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Growing Eastern Tiger Swallowtails and Other Wildlife

An Eastern tiger swallowtail caterpillar on black cherry leaves—native trees grow butterflies!

By Stephen Living/DWR

When we plan and plant our gardens and backyard habitats, we often focus on the beautiful native wildflowers that provide amazing color in addition to nectar for pollinators. But keep in mind that it’s just as important (and possibly more so) to make sure that we have the right kinds of native leaves and shoots for caterpillars and other larval insects to feed on while they grow. Flowers may feed butterflies, but leaves grow them!

an image of a tree leaf with holes in it were a eastern tiger swallowtail caterpillar consumed it.

Nibbling is good! Don’t fret when you see that something has been nibbling on your leaves. This is part of a healthy habitat and indicate that the plant or tree is supporting bugs that birds and other wildlife depend on.

One valuable native plant often overlooked is the black cherry (Prunus serotina). This plant is widespread throughout Virginia and may already be in your yard. This small- to medium-sized tree grows relatively fast and can usually be found on forest edges as an understory tree. Clusters of small white flowers are opening in early spring and attract pollinators like flies and bees.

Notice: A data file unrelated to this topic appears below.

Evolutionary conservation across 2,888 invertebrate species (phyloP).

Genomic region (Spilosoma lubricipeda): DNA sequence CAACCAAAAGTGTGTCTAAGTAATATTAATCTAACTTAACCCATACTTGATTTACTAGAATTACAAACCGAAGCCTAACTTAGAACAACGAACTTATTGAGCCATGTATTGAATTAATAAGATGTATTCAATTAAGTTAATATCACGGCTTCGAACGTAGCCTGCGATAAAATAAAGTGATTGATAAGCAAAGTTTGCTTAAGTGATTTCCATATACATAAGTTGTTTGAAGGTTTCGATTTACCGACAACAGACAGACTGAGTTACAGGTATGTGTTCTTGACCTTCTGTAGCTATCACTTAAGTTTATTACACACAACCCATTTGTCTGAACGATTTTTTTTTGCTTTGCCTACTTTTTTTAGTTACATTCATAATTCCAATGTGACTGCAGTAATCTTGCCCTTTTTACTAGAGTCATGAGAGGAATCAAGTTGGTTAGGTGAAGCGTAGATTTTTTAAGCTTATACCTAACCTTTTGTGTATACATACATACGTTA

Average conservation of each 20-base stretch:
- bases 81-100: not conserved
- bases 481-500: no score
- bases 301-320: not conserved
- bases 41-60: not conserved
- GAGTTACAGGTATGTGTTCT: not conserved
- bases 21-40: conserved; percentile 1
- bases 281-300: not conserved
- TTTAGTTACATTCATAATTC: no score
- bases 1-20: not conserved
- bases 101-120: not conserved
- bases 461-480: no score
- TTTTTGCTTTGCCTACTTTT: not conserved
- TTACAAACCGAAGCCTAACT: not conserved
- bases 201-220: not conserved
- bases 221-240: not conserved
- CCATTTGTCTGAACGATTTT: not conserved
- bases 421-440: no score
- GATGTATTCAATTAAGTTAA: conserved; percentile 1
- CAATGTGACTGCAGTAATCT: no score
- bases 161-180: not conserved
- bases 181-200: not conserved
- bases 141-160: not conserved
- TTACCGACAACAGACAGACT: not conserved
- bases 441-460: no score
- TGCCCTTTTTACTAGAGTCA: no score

These will develop into small black fruits that are eaten by many species including songbirds and mammals. Birds easily spread the seeds and it isn’t uncommon to find this growing in naturalized edges and borders in the home landscape.

Black cherry and closely related species are especially important host plants that support as many as 456 species of butterflies and moths. This includes the impressive and beautiful Eastern tiger swallowtail butterfly, Virginia’s state insect, and others like the red-spotted purple butterfly. Encourage that black cherry in your yard and you can help Restore the Wild!

Find more about how you can support Virginia’s wildlife at your home in Habitat at Home.

  • April 21, 2022